Naomi HaynesUp one level
Location: Edinburgh, UK
Institution: University of Edinburgh
I am a Chancellor's Fellow in the Department of Social Anthropology at the University of Edinburgh. I am a social anthropologist working at the intersection of religion and political economy. My research to date has examined Pentecostal Christianity in urban Zambia - a country that has made a constitutional declaration that it is a "Christian nation." In part, my work addresses how various aspects of Pentecostalism, especially the prosperity or "health and wealth" gospel, shape exchange relationships and social life more generally. At the same time, I am also interested in the way that macro-economic factors, whether privatization or the Global Financial Crisis that struck during my dissertation fieldwork in 2008 and 2009, impact those same social and relational forms. More broadly, my research is about cultural values - things like ambition, obligation, or charisma - religious economies, and the way that religion shapes people and social relationships.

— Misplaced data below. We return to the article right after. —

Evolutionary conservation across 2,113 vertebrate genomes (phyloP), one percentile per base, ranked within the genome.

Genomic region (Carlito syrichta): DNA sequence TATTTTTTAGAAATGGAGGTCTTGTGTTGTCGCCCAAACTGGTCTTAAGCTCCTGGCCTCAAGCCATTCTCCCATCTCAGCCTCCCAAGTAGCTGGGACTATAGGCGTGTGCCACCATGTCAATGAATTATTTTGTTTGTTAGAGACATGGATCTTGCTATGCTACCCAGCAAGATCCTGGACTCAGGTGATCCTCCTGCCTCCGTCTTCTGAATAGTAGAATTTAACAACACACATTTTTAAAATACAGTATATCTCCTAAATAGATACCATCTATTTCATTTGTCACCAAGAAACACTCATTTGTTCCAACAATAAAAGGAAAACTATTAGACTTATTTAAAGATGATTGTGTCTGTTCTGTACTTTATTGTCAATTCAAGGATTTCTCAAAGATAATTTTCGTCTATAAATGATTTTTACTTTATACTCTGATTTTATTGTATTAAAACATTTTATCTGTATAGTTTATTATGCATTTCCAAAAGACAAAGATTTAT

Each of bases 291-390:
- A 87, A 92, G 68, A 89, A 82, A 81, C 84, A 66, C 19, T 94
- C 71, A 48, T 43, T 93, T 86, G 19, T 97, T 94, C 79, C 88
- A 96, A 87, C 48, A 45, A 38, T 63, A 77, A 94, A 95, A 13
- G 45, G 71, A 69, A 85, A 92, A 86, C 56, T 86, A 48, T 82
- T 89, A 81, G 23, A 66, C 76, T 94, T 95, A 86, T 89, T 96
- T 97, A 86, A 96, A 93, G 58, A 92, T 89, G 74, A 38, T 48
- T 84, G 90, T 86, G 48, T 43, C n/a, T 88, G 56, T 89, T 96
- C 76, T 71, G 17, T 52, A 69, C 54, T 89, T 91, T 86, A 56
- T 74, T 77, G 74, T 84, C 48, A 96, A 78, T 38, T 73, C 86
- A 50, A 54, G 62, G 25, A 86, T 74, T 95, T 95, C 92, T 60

I received my PhD in 2012 from the University of California, San Diego, where I also taught and assisted with undergraduate courses in anthropology. I am a Fellow of the Africa Studies Centre at the University of Leiden, and an associate scholar on the Gender and Pentecostal Christianity project at the University of Bergen. I am also a co-curator of Anthrocybib, the Anthropology of Christianity Bibliographic Blog (anthrocybib.net). My work has appeared in the Journal of the Royal Anthropological Institute, American Anthropologist, Ethnos, Current Anthropology, and Religion.